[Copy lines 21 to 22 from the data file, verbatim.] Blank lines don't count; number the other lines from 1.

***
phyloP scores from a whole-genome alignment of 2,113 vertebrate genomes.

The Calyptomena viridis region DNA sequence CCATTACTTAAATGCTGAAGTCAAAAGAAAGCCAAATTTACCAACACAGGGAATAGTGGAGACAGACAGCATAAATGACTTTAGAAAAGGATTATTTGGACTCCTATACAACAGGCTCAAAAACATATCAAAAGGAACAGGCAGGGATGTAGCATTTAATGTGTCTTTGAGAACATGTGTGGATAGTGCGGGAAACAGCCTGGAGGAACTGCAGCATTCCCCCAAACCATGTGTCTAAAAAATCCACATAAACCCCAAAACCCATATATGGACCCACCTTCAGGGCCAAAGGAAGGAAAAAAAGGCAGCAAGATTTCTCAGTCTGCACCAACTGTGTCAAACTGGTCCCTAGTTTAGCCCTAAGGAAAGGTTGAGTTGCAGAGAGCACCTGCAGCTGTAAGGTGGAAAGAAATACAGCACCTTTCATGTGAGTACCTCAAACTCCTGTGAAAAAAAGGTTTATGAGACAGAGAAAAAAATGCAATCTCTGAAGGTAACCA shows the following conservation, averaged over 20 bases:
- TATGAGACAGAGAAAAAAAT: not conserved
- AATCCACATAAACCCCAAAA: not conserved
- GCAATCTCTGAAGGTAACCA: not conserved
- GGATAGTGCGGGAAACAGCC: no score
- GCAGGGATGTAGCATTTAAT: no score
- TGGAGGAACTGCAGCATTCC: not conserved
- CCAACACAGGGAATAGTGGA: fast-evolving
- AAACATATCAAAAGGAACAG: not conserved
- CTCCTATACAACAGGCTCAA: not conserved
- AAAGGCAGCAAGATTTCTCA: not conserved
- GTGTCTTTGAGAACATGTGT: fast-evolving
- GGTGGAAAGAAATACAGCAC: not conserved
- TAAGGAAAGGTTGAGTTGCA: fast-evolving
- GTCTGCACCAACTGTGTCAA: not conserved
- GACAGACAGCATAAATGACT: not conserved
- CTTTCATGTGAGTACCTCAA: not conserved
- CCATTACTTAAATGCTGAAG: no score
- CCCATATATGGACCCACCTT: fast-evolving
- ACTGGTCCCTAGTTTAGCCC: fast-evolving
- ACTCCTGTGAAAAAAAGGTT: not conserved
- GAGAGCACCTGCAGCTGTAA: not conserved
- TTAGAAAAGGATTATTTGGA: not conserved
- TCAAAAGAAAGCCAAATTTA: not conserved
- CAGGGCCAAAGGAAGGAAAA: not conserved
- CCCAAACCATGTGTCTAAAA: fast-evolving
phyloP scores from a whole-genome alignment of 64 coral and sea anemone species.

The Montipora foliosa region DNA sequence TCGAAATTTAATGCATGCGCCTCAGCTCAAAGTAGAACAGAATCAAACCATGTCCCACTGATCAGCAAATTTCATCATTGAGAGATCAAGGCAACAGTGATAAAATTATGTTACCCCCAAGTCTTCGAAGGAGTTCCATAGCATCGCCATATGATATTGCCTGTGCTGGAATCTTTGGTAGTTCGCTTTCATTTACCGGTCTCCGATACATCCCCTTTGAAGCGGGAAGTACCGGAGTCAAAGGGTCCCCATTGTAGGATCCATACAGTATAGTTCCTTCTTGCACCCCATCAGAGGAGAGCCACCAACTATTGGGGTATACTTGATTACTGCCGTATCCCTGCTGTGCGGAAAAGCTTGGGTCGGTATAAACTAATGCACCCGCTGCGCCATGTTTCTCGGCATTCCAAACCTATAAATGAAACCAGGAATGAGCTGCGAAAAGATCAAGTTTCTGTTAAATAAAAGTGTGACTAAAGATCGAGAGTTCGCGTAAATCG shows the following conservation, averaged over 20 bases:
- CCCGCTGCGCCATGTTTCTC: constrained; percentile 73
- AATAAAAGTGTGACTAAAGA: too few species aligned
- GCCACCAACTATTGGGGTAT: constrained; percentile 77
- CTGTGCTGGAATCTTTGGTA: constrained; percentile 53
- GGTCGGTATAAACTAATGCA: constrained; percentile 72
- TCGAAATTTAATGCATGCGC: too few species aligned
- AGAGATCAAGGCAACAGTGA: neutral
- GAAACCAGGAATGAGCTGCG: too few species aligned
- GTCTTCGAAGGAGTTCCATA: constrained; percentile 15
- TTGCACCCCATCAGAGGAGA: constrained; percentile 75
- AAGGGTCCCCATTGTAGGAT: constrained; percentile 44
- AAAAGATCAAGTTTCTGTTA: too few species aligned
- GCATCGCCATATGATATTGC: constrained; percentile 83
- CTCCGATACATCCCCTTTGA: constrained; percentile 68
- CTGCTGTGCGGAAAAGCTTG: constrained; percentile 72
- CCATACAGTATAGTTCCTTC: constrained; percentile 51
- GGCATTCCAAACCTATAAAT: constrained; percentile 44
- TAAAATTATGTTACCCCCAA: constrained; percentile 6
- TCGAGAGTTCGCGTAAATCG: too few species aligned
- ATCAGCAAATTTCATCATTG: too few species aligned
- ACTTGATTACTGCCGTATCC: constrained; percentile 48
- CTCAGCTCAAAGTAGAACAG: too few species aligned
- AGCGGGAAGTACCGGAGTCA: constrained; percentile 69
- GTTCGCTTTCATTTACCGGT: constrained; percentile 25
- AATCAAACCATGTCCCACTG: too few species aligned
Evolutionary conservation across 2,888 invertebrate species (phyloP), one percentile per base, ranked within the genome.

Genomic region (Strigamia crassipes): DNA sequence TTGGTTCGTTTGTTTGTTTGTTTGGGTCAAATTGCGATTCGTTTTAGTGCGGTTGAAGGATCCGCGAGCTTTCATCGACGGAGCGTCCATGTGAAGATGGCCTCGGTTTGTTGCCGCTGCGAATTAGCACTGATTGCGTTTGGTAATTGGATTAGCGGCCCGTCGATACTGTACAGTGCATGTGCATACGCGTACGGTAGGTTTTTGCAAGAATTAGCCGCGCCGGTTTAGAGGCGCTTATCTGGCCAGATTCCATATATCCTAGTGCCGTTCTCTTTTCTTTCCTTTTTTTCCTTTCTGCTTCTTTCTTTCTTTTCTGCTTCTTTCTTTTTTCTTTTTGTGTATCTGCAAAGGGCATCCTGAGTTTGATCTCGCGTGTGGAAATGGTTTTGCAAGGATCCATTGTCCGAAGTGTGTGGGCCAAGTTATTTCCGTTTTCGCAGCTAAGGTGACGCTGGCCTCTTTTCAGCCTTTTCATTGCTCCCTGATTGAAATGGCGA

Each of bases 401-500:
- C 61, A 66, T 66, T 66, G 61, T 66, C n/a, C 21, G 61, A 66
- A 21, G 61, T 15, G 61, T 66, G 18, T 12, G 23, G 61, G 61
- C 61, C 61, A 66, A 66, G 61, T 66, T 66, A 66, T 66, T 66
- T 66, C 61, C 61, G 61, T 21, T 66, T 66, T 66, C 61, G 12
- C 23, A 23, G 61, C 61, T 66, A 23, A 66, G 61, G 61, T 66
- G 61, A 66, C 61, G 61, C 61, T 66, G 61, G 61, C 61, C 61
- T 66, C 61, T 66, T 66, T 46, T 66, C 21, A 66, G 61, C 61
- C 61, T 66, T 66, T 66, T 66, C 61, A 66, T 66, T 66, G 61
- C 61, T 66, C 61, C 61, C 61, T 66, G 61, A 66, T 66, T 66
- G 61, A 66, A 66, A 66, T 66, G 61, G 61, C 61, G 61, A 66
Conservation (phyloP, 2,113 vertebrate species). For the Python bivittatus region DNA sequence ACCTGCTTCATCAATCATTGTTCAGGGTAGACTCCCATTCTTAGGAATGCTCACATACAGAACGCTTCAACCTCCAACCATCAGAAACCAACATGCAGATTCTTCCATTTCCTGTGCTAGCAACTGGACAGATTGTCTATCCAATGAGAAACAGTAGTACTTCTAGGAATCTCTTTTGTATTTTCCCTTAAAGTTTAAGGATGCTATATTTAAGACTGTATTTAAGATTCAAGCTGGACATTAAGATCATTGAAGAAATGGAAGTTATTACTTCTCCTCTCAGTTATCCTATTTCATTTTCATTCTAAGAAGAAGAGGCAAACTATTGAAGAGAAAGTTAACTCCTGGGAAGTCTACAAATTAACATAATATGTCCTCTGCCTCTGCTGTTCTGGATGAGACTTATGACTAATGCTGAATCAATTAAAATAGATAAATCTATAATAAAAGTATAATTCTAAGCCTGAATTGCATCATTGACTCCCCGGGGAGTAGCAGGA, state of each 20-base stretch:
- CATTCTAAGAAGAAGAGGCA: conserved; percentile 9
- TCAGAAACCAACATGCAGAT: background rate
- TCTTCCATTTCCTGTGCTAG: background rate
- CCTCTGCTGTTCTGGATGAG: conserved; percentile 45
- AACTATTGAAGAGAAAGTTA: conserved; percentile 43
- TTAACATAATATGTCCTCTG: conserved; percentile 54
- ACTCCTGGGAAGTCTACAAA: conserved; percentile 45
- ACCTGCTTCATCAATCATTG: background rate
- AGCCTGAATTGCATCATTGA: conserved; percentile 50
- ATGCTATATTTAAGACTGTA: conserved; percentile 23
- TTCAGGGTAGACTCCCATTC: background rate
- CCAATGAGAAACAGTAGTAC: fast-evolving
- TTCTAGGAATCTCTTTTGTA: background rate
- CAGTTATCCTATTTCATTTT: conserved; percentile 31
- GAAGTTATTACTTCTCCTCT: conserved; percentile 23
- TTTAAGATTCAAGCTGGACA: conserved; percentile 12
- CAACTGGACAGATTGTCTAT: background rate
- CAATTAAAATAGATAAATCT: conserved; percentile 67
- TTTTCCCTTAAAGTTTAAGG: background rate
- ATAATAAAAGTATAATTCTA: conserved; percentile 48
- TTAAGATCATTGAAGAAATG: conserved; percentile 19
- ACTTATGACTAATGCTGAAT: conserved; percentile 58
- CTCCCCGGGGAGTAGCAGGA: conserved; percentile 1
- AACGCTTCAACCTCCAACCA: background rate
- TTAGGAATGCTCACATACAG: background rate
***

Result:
- ACTGGTCCCTAGTTTAGCCC: fast-evolving
- ACTCCTGTGAAAAAAAGGTT: not conserved